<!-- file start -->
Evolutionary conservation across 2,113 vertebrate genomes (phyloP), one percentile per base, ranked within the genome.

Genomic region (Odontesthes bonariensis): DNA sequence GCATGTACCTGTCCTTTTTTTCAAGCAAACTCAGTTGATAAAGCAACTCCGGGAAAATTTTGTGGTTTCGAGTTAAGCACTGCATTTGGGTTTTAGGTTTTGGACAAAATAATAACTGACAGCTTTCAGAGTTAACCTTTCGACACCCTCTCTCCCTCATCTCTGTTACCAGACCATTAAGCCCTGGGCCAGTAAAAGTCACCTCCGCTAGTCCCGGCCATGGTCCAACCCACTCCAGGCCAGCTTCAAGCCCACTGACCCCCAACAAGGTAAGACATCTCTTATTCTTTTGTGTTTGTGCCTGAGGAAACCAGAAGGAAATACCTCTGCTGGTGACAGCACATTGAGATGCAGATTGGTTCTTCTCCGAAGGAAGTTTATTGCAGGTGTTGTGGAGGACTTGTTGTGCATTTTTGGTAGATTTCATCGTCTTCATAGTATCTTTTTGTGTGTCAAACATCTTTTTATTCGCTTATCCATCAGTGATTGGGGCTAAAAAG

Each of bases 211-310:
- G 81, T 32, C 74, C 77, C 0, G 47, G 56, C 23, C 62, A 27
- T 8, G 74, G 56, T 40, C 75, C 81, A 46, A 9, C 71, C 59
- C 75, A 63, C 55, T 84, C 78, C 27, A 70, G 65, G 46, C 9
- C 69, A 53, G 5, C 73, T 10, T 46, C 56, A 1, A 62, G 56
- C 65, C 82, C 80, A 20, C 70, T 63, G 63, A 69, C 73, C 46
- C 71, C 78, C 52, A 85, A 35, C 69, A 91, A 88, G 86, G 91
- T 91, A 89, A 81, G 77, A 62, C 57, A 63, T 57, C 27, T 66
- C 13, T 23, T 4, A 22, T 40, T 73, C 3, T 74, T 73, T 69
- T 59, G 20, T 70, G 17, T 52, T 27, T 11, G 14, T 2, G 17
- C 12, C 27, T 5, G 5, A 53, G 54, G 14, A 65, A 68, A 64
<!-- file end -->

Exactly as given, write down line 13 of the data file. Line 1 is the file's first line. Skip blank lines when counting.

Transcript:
- C 12, C 27, T 5, G 5, A 53, G 54, G 14, A 65, A 68, A 64